# The complexity of Scheme vectors

The 6.3.6 Vectors section in the Scheme R5RS standard states the following about vectors:

Vectors are heterogenous structures whose elements are indexed by integers. A vector typically occupies less space than a list of the same length, and the average time required to access a randomly chosen element is typically less for the vector than for the list.

This description of vectors is a bit diffuse.

I'd like to know what this actually means in terms of the `vector-ref` and `list-ref` operations and their complexity. Both procedures returns the k-th element of a vector and a list. Is the vector operation O(1) and is the list operation O(n)? How are vectors different than lists? Where can I find more information about this?

Right now I'm using association lists as a data structure for storing key/value pairs for easy lookup. If the keys are integers it would perhaps be better to use vectors to store the values.

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The very specific details of `vector-ref` and `list-ref` are implementation-dependent, meaning: each Scheme interpreter can implement the specification as it sees fit, so an answer for your question can not be generalized to all interpreters conforming to R5RS, it depends on the actual interpreter you're using.

But yes, in any decent implementation is a safe bet to assume that the `vector-ref` operation is O(1), and that the `list-ref` operation is probably O(n). Why? because a vector, under the hood, should be implemented using a data structure native to the implementation language, that allows O(1) access to an element given its index (say, a primitive array) - therefore making the implementation of `vector-ref` straightforward. Whereas lists in Lisp are created by linking `cons` cells, and finding an element at any given index entails traversing all the elements before it in the list - hence O(n) complexity.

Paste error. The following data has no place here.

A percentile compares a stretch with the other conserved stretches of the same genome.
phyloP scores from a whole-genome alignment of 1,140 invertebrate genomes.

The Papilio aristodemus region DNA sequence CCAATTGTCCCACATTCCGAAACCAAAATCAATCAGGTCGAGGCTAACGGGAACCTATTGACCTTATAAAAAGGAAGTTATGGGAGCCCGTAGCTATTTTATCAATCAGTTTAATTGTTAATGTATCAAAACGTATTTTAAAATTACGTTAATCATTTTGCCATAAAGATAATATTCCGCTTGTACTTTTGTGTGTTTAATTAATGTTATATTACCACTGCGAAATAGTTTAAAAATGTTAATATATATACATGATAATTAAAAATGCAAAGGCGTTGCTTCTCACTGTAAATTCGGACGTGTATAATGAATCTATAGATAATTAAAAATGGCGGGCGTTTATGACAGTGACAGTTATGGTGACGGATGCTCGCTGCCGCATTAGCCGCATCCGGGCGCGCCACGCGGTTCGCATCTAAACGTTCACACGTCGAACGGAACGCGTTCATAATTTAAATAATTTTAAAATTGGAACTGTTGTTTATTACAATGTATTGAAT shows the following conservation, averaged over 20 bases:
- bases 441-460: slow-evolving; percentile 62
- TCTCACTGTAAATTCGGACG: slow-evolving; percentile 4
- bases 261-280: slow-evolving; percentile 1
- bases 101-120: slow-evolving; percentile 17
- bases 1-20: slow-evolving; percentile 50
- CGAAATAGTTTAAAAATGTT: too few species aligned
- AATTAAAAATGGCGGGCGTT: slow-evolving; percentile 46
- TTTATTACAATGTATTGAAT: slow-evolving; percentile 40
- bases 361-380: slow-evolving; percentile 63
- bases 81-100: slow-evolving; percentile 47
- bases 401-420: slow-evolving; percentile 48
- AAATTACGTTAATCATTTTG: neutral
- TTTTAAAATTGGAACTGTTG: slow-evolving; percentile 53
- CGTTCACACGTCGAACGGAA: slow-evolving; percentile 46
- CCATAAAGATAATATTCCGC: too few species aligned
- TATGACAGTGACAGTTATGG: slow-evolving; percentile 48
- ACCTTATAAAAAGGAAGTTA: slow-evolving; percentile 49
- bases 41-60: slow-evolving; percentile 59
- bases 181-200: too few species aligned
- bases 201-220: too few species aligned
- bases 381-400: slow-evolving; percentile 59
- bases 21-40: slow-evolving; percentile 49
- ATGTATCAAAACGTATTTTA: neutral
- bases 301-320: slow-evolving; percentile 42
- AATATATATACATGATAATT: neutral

As a side note - yes, using vectors would be a faster alternative than using association lists of key/value pairs, as long as the keys are integers and the number of elements to be indexed is known beforehand (a Scheme vector can not grow its size after its creation). For the general case (keys other than integers, variable size) check if your interpreter supports hash tables, or use an external library that provides them (say, SRFI 69).

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Thank you for letting me know about hash tables. – user1019830 Apr 17 '13 at 16:23
Accepted this answer a little late, but hey. – user1019830 Oct 18 '13 at 16:11

A list is constructed from `cons` cells. From the R5RS list section:

The objects in the car fields of successive pairs of a list are the elements of the list. For example, a two-element list is a pair whose car is the first element and whose cdr is a pair whose car is the second element and whose cdr is the empty list. The length of a list is the number of elements, which is the same as the number of pairs.

For example, the list `(a b c)` is equivalent to the following series of pairs: `(a . (b . (c . ())))`

And could be represented in memory by the following "nodes":

``````[p] --> [p] --> [p] --> null
|       |       |
|==> a  |==> b  |==> c
``````

With each node `[]` containing a pointer `p` to the value (it's `car`), and another pointer to the next element (it's `cdr`).

This allows the list to grow to an unlimited length, but requires a `ref` operation to start at the front of the list and traverse `k` elements in order to find the requested one. As you stated, this is O(n).

By contrast, a vector is basically an array of values which could be internally represented as an array of pointers. For example, the vector `#(a b c)` might be represented as:

``````[p p p]
| | |
| | |==> c
| |
| |==> b
|
|==> a
``````

Where the array `[]` contains a series of three pointers, and each pointer is assigned to a value in the vector. So internally you could reference the third element of the vector `v` using the notation `v[3]`. Since you do not need to traverse the previous elements, `vector-ref` is an O(1) operation.

The main disadvantage is that vectors are of fixed size, so if you need to add more elements than the vector can hold, you have to allocate a new vector and copy the old elements to this new vector. This can potentially be an expensive operation if your application does this on a regular basis.

There are many resources online - this article on Scheme Data Structures goes into more detail and provides some examples, although it is much more focused on lists.

All that said, if your keys are (or can become) integers and you either have a fixed number of elements or can manage with a reasonable amount of vector reallocations - for example, you load the vector at startup and then perform mostly reads - a vector may be an attractive alternative to an association list.

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